From Russia, Without Love: Is the Ex-USSR the Least Romantic Place on Earth?
Whether you spent Valentine’s Day curled up with your special someone or with a book, you can be thankful for one thing: you don’t live in Armenia. (Sorry, Armenia!).
While there might not be an economic variable tying together loveless countries, but there is a historical one: they used to be part of the USSR. Indeed, post-Soviet states make up 14 of the 20 least-loving countries in the world, with Armenia and its 29.1 percent love rate setting the standard for unfeeling. (Turkmenistan was the only ex-USSR country not polled). Something about the experience of Soviet communism seems to have made these countries less tenderhearted today. As you can see in the chart below, which compares former Eastern bloc and Soviet countries, love is something of a scarce commodity in ex-communist societies, particularly so in the ex-USSR.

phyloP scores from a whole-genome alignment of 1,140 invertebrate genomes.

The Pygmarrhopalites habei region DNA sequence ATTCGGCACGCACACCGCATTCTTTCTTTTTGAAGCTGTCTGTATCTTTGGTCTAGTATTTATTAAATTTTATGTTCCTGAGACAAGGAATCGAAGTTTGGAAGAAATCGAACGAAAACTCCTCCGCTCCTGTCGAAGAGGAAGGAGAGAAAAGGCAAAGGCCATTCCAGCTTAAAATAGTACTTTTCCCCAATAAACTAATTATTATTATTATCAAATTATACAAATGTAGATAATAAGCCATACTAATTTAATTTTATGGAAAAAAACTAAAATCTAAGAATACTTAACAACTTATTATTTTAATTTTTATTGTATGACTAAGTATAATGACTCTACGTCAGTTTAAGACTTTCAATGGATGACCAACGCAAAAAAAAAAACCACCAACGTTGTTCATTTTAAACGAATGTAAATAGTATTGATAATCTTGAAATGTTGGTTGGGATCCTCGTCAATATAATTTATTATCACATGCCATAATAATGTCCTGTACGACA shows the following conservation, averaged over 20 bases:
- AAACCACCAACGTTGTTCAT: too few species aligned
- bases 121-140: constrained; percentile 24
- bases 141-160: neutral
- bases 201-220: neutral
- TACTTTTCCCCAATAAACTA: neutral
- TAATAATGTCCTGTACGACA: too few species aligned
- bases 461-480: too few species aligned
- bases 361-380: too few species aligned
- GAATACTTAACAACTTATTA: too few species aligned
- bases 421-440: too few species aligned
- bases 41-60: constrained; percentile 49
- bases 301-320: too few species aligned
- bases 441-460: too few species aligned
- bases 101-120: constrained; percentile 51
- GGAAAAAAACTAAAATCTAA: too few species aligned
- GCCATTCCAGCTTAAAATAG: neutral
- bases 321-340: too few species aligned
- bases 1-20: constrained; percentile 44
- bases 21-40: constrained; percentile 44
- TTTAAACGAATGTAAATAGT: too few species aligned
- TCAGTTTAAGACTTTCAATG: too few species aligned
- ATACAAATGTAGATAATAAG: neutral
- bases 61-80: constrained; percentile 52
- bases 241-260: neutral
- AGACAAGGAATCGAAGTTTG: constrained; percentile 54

(Note: Eastern bloc countries are in blue; Soviet ones are in red).
The sample size is vanishingly small, but reported love was actually higher in currently Communist Cuba and Vietnam, at 81.7 and 79.4 percent, respectively. Now, this higher level of affection might just be about culture, or it might also be about the transition out of communism. In other words, the kind of “shock therapy” that eastern Europe tried — quickly privatizing and deregulating their economies — might be so jarring that it disconnects people from one another. This is, of course, highly speculative, but what did you expect when we turned the dismal science on love?